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When I start VMWare Player it gives me this message:

enter image description here

How can I setup my system so that this yield() functionality is automatically enabled?

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Create a file called /etc/sysctl.d/99-awakeFromNib-vmware.conf containing the line


This file is read at boot time. For this session, just click OK.

You can view or change the setting at any time by reading or writing the file /proc/sys/kernel/sched_compat_yield.

ADDED: Settings like these are called kernel parameters, or sysctl's for short. (They are not the same thing as kernel command line parameters that you can set in your bootloader, though you can set sysctl's on the kernel command line.) The principle is documented in man sysctl, and most settings are documented in Documentation/sysctl/*.txt in the Linux kernel documentation.

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I don't get it. What's the difference between creating the vmware.conf file and editing the one in /proc/sys/kernel? – tony_sid Aug 13 '10 at 23:07
The settings in /proc/sys apply to the running kernel. They're lost when you reboot. The settings in /etc/sysctl.d are applied during the boot process. – Gilles Aug 13 '10 at 23:15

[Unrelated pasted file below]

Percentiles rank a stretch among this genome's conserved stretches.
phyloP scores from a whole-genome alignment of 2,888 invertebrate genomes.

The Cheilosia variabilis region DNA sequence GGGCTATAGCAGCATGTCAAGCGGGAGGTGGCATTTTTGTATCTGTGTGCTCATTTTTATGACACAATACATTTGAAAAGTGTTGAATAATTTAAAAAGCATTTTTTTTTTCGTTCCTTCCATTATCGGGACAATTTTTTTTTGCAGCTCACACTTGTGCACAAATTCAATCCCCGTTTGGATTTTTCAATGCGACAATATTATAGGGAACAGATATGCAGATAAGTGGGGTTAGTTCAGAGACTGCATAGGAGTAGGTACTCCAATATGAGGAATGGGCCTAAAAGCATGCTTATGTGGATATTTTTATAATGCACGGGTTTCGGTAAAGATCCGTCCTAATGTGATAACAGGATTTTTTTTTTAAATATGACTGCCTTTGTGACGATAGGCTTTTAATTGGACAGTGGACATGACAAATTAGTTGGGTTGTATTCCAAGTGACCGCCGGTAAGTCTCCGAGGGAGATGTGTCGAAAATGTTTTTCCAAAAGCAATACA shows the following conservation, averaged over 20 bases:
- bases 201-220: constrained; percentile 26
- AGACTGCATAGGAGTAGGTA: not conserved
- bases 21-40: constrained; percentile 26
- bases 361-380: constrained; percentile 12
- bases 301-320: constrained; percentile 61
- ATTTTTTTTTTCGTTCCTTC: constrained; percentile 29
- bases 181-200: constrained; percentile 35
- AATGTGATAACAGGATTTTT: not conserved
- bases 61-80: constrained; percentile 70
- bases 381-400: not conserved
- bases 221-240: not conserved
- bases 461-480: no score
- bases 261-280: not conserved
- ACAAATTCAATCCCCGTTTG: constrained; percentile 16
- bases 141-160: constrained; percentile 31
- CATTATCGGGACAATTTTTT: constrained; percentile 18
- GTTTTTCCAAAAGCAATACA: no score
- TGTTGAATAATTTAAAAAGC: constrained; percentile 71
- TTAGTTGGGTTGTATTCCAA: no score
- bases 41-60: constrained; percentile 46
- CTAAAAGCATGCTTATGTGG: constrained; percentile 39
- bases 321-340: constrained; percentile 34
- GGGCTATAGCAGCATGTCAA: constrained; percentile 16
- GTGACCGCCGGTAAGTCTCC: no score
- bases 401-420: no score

In /proc/sys/kernel/sched_compat_yield there is only one thing written in it: 1. Does this mean that it's already turned on? Shouold this be replaced with kernel.sched_compat_yield=1? – tony_sid Aug 14 '10 at 18:38
@awakeFromNib: /proc/sys/foo/bar contains the value of the setting. kernel.sched_compat_yield is a boolean setting, so it's on if /proc/sys/kernel/sched_compat_yield contains 1 and off if /proc/sys/kernel/sched_compat_yield contains 0. (In fact the file contains a final newline when you read it; if you write to the it manually you can omit that final newline.) So the answers to your questions are 1: yes; 2: no. – Gilles Aug 14 '10 at 19:51

Using Ubuntu 10.10, VMware Workstation creates the 30-vmware-player file in /etc/sysctl.d but Ubuntu is looking for files that end in .conf - it seems to ignore all others.

Rename the 30-vmware-player file to 30-vmware-player.conf

sudo mv /etc/sysctl.d/30-vmware-player /etc/sysctl.d/30-vmware-player.conf
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I have failed to set kernel.sched_compat_yield=1 but have given up trying.

Using Ubuntu 9.10, VMware Workstation 7.1.2 build-301548

If I click OK then my Windows 7 VM grabs my USB keyboard and mouse and hangs, requiring a hard reboot.

If I just cancel then the mouse and keyboard work well inside and outside the VM.

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I just wrote the line above: kernel.sched_compat_yield=1 directly to /etc/sysctl, and the app (vmware-workstation) never showed the message again (screen shot at the top of this page).

If I just said yes to the message, the app would create the file 30-vmware-player in /etc/sysctl.d/ but I would still get the message after running vmware-workstation after rebooting (maybe because the name of the file -player, instead of -workstation).

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Tested on 11.04 (Natty Narwahl) - I edited /etc/sysctl.conf

sudo gedit /etc/sysctl.conf

and added this line at the bottom of the file:


Save the file and exit then initialize the new settings with:

sudo sysctl -p

You should never see the message again.

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